Neurexin, neuroligin, glutamate
The autism genome project have been running scans on the whole of the human genome using gene chips:
The consortium leveraged the unprecedented statistical power generated by its unique sample set by using “gene chip” technology to look for genetic commonality in autistic individuals culled from almost 1,200 families. One third of the DNA and clinical data was provided by the Autism Genetic Resource Exchange (AGRE). The AGP also scanned DNA from these families for copy number variations (CNV), or sub-microscopic genomic insertions and deletions that scientists believe might be involved with this and other common diseases. The innovative combination of these two approaches implicates a previously unidentified region of chromosome 11, and neurexin 1, a member of a family of genes believed to be important in neuronal contact and communication, among other regions and genes in the genome. The neurexin finding in particular highlights a special group of neurons, called glutamate neurons, and the genes affecting their development and function, suggesting they play a critical role in autism spectrum disorders. AGP results
I’ve been searching for some kind of explanation of these findings, and Chris very kindly sent me this article last weekend:
DALLAS – Sept. 7, 2007 – Mice containing a mutated human gene implicated in autism exhibit the poor social skills but increased intelligence akin to the title character’s traits in the movie “Rain Man,” researchers at UT Southwestern Medical Center have found.
The researchers’ study also shows how the mutation affects nerve function and provides an animal model that might allow further study of the debilitating condition.
“It’s an attempt to replicate, as best we can, a complicated disease that has as a symptom an inability to use language effectively,” said Dr. Thomas Südhof, chairman of neuroscience and senior author of the study, which appears online in Science Express and will be published later in Science.
“Any model we make will only be an approximation of the human condition,” he cautioned.
Autism spectrum disorders cover a wide span of conditions and symptoms, from severe mental retardation to mild social impairment. In general, people with autism have problems with social interactions, such as maintaining eye contact or reading body language. They may also exhibit stereotypical behavior, such as being obsessed with lining up objects. In the movie “Rain Man,” the title character was unable to form social bonds and became distressed when his normal routine was disrupted, yet he could perform exceptional mental mathematics.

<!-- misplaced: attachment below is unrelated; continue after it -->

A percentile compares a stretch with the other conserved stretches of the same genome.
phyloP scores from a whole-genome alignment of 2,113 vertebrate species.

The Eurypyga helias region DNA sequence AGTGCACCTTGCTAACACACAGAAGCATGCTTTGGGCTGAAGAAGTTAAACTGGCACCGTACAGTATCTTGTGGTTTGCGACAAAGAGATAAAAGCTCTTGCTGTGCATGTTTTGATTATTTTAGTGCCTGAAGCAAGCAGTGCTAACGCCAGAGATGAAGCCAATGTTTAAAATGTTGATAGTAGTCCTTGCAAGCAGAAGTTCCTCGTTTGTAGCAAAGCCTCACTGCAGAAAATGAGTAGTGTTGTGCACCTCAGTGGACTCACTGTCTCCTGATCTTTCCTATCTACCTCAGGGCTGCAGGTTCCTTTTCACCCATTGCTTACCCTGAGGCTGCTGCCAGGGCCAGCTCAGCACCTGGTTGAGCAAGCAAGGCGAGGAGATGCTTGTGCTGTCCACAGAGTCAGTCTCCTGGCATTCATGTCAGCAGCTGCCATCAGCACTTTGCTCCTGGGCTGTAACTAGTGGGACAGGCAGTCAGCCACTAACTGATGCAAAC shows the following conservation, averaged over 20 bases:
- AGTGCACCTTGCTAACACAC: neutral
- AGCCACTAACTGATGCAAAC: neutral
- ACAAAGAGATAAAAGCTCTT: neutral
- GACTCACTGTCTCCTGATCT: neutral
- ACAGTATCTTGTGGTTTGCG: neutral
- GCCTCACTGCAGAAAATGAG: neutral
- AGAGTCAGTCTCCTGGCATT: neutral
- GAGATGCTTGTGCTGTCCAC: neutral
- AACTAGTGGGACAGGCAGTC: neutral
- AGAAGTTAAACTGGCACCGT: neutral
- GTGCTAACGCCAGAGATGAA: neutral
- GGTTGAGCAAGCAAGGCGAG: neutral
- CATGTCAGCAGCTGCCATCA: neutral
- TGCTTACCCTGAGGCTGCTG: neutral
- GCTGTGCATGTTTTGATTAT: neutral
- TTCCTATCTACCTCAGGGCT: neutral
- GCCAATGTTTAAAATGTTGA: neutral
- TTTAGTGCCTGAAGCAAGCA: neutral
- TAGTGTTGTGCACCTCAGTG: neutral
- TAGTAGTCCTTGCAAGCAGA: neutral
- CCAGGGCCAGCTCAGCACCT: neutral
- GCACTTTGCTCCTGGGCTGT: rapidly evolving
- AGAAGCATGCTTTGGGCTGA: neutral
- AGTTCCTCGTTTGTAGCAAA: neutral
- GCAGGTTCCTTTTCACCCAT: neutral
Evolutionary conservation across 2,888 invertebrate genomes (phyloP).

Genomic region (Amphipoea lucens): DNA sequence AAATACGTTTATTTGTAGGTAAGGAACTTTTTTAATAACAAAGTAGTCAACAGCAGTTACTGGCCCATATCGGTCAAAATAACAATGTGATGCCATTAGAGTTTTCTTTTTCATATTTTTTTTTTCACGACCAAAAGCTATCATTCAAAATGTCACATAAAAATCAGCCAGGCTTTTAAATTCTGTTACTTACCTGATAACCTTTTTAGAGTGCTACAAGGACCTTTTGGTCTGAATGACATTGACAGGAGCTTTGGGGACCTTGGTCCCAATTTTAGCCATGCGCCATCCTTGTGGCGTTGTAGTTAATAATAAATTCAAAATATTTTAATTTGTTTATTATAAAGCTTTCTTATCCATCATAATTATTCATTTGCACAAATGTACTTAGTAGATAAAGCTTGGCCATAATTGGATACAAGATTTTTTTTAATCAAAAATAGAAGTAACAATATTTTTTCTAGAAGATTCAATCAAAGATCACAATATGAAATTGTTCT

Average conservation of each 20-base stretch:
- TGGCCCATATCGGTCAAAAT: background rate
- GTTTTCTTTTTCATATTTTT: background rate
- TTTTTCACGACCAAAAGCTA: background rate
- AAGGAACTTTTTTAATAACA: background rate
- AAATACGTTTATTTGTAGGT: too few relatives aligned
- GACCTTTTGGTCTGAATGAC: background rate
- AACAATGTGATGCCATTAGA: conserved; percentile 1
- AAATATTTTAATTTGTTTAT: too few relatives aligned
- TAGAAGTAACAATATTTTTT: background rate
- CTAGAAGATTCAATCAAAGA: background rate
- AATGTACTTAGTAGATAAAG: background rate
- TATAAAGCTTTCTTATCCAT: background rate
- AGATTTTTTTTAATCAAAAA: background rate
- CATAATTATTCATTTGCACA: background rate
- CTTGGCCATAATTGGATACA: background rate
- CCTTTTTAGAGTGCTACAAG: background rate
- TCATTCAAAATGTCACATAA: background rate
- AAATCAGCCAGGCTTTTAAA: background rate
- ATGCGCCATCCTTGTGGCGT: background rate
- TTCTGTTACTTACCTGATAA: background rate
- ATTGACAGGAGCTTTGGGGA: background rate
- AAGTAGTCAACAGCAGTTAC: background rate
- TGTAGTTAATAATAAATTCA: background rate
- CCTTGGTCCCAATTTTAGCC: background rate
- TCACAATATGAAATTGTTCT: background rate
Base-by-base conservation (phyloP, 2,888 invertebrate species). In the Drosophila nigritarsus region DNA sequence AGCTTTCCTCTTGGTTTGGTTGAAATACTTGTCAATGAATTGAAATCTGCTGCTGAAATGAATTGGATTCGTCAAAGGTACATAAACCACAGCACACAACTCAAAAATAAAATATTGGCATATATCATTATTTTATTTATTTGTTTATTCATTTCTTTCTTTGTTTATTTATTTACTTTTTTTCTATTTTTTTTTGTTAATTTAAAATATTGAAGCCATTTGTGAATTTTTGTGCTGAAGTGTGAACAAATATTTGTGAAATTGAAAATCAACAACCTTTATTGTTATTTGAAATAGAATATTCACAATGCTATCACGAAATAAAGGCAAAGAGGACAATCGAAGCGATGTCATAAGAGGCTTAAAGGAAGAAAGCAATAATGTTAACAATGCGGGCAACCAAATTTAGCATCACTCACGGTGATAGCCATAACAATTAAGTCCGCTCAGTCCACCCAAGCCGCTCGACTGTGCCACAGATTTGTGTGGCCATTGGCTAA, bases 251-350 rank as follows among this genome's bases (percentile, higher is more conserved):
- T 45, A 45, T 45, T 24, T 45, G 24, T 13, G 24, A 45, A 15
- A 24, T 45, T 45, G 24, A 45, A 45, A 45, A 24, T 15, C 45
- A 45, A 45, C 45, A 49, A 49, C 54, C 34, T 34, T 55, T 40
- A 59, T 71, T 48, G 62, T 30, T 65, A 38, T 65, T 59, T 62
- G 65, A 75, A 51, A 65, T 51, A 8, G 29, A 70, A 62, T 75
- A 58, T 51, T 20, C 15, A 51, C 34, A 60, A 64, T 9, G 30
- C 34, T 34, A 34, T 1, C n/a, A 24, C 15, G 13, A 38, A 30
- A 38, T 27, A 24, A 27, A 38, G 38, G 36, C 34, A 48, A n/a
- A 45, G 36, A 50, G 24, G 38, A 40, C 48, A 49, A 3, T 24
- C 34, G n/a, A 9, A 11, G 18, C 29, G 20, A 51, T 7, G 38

About 1.5 million people in the United States have autism spectrum disorders, with boys affected more often than girls.
Some cases of autism are genetically linked and have been associated with mutations that affect molecules called neuroligins, which link nerve cells together.
In the latest study, the researchers introduced a mutated human form of the neuroligin-3 molecule into mice. They then tested the animals’ social interactions by exposing them to an unknown mouse in a cage. The genetically engineered mice spent less time near the strange mouse than their normal littermates and preferred to spend time with inanimate objects.
The engineered mice were significantly better than normal, though, at learning a water maze, in which they had to find and learn the location of an underwater platform. They were also better at relearning a new position of the platform after it was moved.
“When you manipulate a brain, you usually don’t improve it,” Dr. Südhof said. “The fact that we get an improvement is very good. It shows we’re changing something specific; we’re affecting how the brain processes information.”
Other tests of coordination, anxiety and motor ability showed normal results, indicating that the changes in brain activity were specific, Dr. Südhof said.
The researchers also studied the patterns of electrical activity in the brain. Normally, some nerve cells halt, or inhibit, other nerve cells from firing, while others excite action in their neighbors. An imbalance in the normal pattern is thought to be involved in autism.
Nerve cells from the genetically engineered mice showed a significantly greater inhibitory action than their normal littermates, even though only about 10 percent of the normal amount of neuroligin-3 was present. This finding was a surprise, as other studies have indicated that a loss of inhibitory action might be involved in autism spectrum disorders, the researchers said.
The results indicate that focusing on inhibitory action might be a way to treat autistic behaviors, said Dr. Südhof, director of the Gill Center for Research on Brain Cell Communication and the C. Vincent Prothro Center for Research in Basic Neuroscience. He is a Howard Hughes Medical Institute investigator at UT Southwestern. ‘Rain Man’ mice provide model for autism
I’m surprised that researchers are surprised that there are inhibitory effects happening in autism! My brain feels like it’s in constant INHIBIT gear. My brain is always trying to tell me to stop talking and not make friends.